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  • A Little School Project

    Posted by Shannon Love on March 28th, 2006 (All posts by )

    So my son in junior high got the following choices for a school project:

    You are a belligerent group of environmental activists from an organization called “Save the Rainforest.” Design a campaign to raise money to protect the rainforest. Audience: General Public

    As a group of concerned citizens your team will write a letter to our State Senators about the US policies regarding the destruction of the world’s rainforest.

    You are a team of naturalists reporting to the world about the fragile ecosystems in the rainforest. Tell about what was, what is and what will be if we keep up our current rainforest activities. Include pictures with captions. Naturalists are non-political; they simply study the natural world. Audience: General Public

    Other choices included; Building a save-the-rainforest website, create a save-the-rainforest presentation to business leaders, a travel agency promotion to convince tourists to see the rainforest “NOW, before it is too late,” information for rainforest products that will only be available for a limited time — “due to ecosystem changes” — and a press conference at the UN reporting the discovery of 2 new species that should “provide convincing information about why world leaders should work to protect the rainforest.”

    Guess what class this is for? Give up?

    It’s his science class.

    Since when is public relations and political activism considered part of science? Golly, I wonder where anyone could get the idea that public schools are used for political indoctrination? I wonder where anyone could get the idea that a generation of scientists raised up since the 1960s might have been trained to subordinate their science to politics?

    It says a lot about the rot of our institutions that few see a problem with such assignments in our schools. I am sure that many think this a dandy way to make boring old science seem “relevant.” The post-modernist disease of viewing politics as the center of all human activity has infected the 8th grade.

     

    19 Responses to “A Little School Project”

    1. Lex Says:

      And guess what? The indoctrination is universal. And it works. And you are paying for it. And these kids will all vote. And this is the only education most of them will ever get. Oh, sorry. Some will go on to college. Where it is worse.

      The Left were smart. They took over the schools. Barring some miracle, the future is theirs.

    2. David Foster Says:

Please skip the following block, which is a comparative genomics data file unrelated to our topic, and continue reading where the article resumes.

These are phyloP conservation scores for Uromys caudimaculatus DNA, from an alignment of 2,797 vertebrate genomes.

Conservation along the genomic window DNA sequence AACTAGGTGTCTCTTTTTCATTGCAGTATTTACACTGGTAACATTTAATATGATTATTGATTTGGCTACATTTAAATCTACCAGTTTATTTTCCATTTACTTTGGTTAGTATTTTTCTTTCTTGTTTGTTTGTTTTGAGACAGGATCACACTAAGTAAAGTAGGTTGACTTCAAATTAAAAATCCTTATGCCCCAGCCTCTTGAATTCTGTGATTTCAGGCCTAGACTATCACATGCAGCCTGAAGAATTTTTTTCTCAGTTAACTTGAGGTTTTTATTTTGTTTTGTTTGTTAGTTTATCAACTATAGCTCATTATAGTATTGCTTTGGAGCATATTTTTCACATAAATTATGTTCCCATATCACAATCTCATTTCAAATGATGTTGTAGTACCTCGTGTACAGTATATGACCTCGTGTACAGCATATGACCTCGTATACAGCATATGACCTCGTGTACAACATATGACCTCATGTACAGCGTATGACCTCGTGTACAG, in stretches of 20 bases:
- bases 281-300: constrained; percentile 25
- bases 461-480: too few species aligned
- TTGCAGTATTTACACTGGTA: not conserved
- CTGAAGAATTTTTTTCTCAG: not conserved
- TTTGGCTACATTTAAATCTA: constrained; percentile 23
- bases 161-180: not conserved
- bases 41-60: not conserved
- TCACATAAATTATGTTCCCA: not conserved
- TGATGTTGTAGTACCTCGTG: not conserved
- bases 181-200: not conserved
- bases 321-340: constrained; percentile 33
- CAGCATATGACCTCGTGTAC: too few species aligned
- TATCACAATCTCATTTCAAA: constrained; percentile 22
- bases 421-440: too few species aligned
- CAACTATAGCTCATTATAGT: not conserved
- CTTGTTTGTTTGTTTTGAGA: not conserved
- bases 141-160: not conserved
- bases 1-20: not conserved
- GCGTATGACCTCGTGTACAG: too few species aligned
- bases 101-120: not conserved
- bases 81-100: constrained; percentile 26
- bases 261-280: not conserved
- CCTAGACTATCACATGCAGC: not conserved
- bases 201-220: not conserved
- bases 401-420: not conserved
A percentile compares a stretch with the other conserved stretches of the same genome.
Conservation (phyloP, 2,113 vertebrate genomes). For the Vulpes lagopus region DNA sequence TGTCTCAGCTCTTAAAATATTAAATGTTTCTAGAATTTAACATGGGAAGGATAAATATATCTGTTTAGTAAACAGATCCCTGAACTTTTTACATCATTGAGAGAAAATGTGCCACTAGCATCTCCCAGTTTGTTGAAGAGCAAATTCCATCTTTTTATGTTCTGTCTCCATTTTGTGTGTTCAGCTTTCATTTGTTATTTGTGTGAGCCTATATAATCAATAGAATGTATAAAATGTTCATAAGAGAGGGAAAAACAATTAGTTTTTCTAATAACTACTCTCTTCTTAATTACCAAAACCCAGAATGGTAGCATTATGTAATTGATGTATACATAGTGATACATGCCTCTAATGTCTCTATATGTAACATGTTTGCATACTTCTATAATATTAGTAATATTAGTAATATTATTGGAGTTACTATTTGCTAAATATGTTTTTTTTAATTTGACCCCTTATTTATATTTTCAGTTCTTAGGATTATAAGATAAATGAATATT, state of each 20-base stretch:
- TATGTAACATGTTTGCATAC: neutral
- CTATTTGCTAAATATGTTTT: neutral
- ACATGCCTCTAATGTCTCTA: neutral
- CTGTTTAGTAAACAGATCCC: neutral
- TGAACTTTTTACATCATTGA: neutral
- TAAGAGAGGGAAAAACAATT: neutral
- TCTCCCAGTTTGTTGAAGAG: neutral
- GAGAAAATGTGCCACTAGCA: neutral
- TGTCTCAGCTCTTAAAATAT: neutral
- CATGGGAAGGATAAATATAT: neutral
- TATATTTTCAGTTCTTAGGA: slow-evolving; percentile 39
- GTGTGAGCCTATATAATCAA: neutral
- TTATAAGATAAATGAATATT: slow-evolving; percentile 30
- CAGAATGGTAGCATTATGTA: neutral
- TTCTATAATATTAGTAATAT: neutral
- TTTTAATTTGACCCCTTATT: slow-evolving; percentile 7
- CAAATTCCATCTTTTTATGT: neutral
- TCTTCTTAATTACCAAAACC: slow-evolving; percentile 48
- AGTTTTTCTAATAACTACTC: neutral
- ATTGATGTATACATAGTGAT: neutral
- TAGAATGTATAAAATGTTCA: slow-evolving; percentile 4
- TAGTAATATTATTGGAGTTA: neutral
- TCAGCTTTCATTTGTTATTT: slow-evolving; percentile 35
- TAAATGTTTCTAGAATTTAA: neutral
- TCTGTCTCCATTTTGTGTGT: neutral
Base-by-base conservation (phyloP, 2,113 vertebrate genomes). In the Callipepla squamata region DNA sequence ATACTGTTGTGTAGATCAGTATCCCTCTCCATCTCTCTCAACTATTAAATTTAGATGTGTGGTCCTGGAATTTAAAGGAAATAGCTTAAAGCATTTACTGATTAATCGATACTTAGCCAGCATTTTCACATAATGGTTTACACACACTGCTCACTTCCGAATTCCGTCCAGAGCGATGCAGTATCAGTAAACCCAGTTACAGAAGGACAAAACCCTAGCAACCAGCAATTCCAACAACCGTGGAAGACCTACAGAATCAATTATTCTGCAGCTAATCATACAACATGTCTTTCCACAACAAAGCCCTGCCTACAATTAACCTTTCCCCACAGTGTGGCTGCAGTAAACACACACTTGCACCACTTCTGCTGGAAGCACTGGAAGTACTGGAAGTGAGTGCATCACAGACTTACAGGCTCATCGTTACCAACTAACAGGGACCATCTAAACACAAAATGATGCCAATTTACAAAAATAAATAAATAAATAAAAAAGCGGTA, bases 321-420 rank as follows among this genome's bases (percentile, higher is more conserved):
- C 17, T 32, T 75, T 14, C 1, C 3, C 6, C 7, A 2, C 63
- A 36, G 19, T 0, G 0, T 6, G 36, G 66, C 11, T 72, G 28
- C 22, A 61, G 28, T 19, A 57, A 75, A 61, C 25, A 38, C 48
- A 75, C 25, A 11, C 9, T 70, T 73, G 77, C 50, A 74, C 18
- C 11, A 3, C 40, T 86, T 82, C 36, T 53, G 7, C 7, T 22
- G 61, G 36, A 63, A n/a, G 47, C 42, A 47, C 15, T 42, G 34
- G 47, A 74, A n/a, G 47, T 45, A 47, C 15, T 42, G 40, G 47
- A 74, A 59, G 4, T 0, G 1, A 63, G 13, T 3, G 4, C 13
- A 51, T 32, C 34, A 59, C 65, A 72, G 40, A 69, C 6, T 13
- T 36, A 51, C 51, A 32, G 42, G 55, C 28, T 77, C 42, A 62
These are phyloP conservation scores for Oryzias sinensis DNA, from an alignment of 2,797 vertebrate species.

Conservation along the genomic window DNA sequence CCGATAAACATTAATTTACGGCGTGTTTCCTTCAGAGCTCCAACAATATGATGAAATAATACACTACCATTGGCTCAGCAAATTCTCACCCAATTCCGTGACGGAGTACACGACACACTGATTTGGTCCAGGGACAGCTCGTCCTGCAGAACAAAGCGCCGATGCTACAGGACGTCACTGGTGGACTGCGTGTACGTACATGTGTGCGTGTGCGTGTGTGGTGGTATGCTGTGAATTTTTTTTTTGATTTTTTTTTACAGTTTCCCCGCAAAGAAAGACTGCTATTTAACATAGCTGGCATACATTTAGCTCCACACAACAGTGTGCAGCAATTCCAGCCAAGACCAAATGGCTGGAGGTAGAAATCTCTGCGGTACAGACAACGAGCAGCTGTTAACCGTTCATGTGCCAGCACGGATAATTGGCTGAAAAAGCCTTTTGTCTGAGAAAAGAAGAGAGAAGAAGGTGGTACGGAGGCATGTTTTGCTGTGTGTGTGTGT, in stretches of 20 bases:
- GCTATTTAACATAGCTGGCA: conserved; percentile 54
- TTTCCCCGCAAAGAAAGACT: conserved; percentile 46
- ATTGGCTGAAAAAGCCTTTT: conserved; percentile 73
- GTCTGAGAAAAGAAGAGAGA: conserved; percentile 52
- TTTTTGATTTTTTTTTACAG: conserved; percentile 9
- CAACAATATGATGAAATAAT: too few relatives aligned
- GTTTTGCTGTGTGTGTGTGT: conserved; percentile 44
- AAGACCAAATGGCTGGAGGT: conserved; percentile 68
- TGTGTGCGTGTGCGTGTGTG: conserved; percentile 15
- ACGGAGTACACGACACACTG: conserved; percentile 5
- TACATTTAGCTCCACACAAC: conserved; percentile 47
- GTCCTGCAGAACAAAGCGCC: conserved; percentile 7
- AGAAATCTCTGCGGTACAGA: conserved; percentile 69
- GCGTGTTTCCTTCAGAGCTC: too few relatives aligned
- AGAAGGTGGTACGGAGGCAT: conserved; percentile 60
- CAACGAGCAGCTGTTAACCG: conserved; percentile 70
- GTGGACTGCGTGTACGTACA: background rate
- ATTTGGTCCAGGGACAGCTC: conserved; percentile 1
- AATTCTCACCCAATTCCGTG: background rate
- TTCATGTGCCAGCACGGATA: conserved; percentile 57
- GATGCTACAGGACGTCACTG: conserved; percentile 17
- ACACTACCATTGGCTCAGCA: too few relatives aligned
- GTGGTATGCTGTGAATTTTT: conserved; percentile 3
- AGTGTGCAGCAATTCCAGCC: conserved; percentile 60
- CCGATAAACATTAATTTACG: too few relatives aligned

Sounds very similar to some of the things going on in the UK, about which I wrote in one of my first ChicagoBoyz posts.

    3. ElamBend Says:

      I’m willing to bet that this ‘assignment’ came whole cloth in the mail from some environmental group and the teacher is passing it on, ‘as is,’ as the assignment.

      It’s not just incidious indoctrination, but academic laziness on the part of the teacher.

    4. brett Says:

      > laziness on the part of the teacher

      It certainly is that. And it could have made such a great lesson, too — “Using the scientific method, determine whether the following statements made by environmental groups are true…”

    5. Anonymous Says:

      > Barring some miracle, the future is theirs.

      I don’t know about that. Almost all of those of us under 40 on the Right went to such schools, and when we emerged from those liberal cocoons, we noticed that the real world bore little resemblance to the one our teachers had lectured about. That discrepancy is increasing.

      Also, students today can immerse themselves in other points of view to their heart’s content, thanks to the Internet. I shudder to think of the torment I could have inflicted on my teachers if blogs had been around when I was in high school.

    6. Shannon Love Says:

      Lex,

      Barring some miracle, the future is theirs.

      I don’t know, this sort of stuff actually seems to generate a lot of cynicism on the part of the kids. They understand when they are being manipulated.

    7. Lex Says:

      Yeah. I know. Propaganda breeds cynicism. But it is still a disaster that this stuff goes on, and too many people end up accepting it as normal. I met a guy the other day who teaches the senior honors seminar in one of the well-regarded magnet schools in Chicago. What do they spend Fall Semester reading? Noam Chomsky. God help us.

    8. aaron Says:

      Stuff like this has been going on for decades, however I don’t recall anythings so devoid of educational (especially regarding science) value.

      If this was a communications class, I wouldn’t be concerned. But you might want to ask the school to focus on teaching science.

      I wouldn’t care about the “indoctrination”. Student see through it, the moderately intelligent ones. The others are either apathetic, or already have chosen to be tools.

    9. Anonymous Says:

      It’s not just incidious indoctrination, but academic laziness on the part of the teacher.